Sports Programming Continues To Move Off the Field
The SVG Sports Entertainment Production Summit’s first panel session took a look at sports entertainment from both the producer and technical perspectives, and the consensus among all is that the role of pregame, halftime, and postgame content, as well as feature stories and reality programming, will only become more important in an age hungry for celebrity and sports.
“We are taking cultural events for guys and treating them like sports,” Jon Slusser, SVP of sports and multiplatform programming for Spike TV, said of a recent effort to treat CES coverage like it was a Super Bowl. “At the E3 [videogame conference], we did 20 hours of multiplatform programming because live programming is critical to us and it is why we all still have TV.”
Spike TV is also taking on mixed martial arts with a new program called MMA Junkie Live, which will be shot at the studio at 1515 Broadway in Manhattan where MTV used to shoot TRL.
“It will be all-live and once a week, highlighting everything that is going on with the MMA,” he explained.
Mike Davies, VP of field operations, Fox Sports, discussed last year’s Super Bowl pregame coverage and the challenge of layering a massive studio show on the road on top of a technical and compound infrastructure that is also dealing with the big game.
“They work together, and some cameras are shared, and, certainly, we organize the schedules together,” he explained. “One of the reasons you have to be at an event like the Super Bowl so early is to accommodate the halftime shows. But we don’t have a lot of say in the actual production, as it is done by a separate company.”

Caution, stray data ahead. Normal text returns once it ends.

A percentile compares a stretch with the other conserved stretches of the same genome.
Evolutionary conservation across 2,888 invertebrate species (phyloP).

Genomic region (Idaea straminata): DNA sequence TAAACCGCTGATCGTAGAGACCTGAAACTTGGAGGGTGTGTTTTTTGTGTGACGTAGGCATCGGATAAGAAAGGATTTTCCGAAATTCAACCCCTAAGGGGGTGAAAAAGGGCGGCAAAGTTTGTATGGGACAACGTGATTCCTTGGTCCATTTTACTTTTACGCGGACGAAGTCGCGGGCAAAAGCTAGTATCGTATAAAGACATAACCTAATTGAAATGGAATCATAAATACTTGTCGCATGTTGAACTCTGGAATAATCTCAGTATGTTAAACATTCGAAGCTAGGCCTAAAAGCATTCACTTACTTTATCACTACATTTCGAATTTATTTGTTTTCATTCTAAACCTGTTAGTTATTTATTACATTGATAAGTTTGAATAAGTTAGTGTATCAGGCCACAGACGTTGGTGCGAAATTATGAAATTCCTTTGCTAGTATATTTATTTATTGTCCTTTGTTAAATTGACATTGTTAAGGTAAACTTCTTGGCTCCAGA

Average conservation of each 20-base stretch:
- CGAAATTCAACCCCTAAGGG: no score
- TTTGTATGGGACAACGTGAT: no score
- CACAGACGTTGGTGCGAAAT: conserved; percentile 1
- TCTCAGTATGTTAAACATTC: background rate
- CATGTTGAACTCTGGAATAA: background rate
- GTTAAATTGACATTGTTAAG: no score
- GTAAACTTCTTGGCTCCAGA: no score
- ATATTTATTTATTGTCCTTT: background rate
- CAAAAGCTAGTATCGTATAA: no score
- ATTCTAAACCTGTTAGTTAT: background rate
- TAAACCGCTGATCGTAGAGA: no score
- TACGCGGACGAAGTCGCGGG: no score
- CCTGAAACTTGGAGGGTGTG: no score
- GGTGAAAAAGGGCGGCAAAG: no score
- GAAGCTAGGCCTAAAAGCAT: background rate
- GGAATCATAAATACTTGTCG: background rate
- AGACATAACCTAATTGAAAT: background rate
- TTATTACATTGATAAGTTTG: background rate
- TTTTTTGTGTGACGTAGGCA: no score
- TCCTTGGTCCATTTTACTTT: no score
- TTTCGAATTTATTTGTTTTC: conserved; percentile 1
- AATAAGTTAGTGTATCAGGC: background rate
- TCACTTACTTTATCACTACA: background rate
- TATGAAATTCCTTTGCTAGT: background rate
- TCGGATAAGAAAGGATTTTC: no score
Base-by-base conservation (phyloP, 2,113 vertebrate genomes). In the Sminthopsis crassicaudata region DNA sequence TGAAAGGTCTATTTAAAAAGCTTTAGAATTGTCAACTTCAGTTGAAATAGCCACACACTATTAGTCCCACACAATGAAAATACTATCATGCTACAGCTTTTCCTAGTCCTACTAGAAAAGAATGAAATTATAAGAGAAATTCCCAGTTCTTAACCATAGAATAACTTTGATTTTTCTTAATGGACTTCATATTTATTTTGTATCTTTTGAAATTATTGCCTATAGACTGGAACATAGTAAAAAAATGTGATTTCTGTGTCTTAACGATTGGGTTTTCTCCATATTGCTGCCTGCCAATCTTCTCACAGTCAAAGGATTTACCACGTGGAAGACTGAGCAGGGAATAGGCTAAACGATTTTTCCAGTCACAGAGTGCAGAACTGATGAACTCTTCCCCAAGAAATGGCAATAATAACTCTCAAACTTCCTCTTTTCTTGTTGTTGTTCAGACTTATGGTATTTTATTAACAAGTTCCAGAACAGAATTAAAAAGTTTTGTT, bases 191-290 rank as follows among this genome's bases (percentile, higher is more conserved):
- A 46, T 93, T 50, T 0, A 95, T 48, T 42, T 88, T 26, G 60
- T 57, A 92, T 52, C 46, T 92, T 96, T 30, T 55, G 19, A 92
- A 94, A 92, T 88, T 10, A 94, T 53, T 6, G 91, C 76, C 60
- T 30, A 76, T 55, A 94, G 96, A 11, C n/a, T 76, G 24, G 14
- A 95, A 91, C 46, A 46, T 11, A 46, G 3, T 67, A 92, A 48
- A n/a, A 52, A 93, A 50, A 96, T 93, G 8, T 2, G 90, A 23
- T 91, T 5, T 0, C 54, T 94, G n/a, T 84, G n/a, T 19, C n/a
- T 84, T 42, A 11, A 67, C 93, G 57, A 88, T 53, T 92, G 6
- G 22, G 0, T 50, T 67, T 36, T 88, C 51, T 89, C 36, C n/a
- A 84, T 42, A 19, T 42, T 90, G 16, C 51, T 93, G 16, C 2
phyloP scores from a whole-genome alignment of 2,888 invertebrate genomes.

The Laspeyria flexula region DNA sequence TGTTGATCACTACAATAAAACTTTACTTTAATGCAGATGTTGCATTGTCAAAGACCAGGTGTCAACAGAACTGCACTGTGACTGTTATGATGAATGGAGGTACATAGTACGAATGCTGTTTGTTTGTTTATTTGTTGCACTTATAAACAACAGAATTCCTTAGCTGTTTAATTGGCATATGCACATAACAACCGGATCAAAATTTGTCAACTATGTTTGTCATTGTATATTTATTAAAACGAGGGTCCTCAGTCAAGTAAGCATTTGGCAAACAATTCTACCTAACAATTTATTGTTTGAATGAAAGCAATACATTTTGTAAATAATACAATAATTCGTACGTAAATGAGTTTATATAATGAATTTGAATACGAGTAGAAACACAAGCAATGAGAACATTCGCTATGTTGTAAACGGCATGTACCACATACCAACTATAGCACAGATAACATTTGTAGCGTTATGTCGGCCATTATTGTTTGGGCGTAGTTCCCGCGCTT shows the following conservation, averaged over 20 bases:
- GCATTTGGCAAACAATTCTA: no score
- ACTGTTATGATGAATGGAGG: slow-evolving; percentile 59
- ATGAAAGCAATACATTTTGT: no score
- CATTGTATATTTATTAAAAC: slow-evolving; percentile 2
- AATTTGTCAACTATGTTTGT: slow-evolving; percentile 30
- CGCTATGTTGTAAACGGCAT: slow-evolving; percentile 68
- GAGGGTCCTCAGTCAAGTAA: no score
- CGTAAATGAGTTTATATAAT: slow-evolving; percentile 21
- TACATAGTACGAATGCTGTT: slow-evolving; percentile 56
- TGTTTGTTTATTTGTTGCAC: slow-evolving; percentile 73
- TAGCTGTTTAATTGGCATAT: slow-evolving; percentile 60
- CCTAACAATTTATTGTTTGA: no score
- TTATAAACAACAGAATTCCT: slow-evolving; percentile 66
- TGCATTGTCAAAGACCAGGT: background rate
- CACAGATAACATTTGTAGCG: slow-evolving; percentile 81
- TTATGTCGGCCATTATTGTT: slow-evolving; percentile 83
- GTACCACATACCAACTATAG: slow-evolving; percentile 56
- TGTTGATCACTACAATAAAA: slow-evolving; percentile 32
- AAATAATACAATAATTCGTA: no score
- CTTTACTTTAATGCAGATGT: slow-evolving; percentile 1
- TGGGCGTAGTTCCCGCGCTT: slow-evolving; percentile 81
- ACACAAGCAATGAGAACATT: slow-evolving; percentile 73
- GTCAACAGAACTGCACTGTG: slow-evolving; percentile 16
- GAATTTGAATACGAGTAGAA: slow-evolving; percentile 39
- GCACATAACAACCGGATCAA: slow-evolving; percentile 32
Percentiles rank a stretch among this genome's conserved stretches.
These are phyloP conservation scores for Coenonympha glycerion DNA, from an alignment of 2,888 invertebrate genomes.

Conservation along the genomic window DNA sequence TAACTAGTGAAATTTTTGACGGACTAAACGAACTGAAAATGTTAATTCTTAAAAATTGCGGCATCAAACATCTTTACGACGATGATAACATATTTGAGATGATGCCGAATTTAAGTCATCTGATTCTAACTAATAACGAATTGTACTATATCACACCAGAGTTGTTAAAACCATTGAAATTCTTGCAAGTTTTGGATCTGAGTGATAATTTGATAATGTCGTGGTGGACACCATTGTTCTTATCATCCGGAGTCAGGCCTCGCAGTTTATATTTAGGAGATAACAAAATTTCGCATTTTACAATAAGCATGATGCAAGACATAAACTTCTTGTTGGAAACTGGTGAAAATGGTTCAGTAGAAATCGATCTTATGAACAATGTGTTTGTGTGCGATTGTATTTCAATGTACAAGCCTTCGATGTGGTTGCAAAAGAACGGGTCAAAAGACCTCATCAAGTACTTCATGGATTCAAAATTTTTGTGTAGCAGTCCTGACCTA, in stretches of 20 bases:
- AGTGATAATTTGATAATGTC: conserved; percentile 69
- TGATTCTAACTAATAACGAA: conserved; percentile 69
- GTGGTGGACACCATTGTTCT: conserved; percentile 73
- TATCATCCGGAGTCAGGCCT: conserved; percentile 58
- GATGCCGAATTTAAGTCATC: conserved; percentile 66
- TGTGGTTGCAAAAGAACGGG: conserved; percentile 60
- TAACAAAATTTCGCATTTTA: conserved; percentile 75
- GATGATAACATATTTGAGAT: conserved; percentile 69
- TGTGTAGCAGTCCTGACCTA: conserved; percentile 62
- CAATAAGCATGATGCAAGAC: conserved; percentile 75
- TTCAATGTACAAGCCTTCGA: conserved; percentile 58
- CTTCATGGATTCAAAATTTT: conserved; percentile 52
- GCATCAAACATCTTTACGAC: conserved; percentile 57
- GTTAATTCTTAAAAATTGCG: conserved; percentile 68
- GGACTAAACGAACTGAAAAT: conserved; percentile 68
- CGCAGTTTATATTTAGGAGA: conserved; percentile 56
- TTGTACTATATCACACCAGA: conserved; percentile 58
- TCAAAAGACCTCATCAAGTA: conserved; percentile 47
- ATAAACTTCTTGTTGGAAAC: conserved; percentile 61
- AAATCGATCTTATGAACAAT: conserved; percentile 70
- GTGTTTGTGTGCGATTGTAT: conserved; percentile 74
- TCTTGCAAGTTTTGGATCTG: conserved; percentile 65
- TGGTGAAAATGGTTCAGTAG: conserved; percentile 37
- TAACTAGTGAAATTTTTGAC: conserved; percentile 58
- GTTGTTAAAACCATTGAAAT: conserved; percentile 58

Red-carpet shows are also becoming a bigger part of big-event programming. Fox Sports has done one for the last two Super Bowls it has broadcast and for its coverage of the UFC and has also watched from up close as MLB Network produced a red-carpet show the day of the MLB All-Star Game. Last February, the NBA and Turner Sports put together a magenta-carpet show (it was sponsored by T-Mobile) last year in Los Angeles.
“You get to showcase who is coming out for the game, and it can work as a bridge between programming across two networks,” said Chris Brown, director of technical operations, NBA Digital.
Vince Pace, co-chairman, CAMERON/PACE Group, has worked with the NBA during the past five All-Star games to produce 3D content, including musical performances. And this weekend, he is working on the ultimate event mixing sport and entertainment: ESPN’s Winter X Games.
“We will have 35 cameras, and it will be a full 5D production,” he explained, referring to a production technique where both the 2D and the 3D broadcast are derived from the same cameras. “NEP’s SS31 production unit will have its normal 3D package, and then we will also have a Shadow system [where the 3D and 2D cameras are mounted together] operate out of NEP SS31.”
3D productions of musical acts at the NBA All-Star game offer a much improved experience over traditional 2D coverage, with visuals that can finally match the quality of a surround-sound audio experience. The challenge now becomes the business model of 3D. Helping solve that issue will be the deployment of 3D TV sets that can deliver an experience in the home to match that in the production truck.
“CES this year was a refreshing trip,” said Pace. “Sony showed some glasses-free 3D that was an incredible indicator that they are on the right path. And LG Electronics had passive displays that had comfortable glasses.”
While Pace and the others focused on the technical aspects of the production, Felisa Israel, founder of 10 Fold Entertainment and a producer of celebrity basketball tournaments and in-arena NBA content, noted that the biggest issue for any entertainment event often revolves around ego.
“There are B- and C-list [celebrities] that think they are A-listers, and they need their posse, families, and relatives around, and that can affect the budget big time,” she said. “So you really need to set boundaries and let them know they can appear but they have to follow our restrictions. Otherwise, they can go somewhere else.”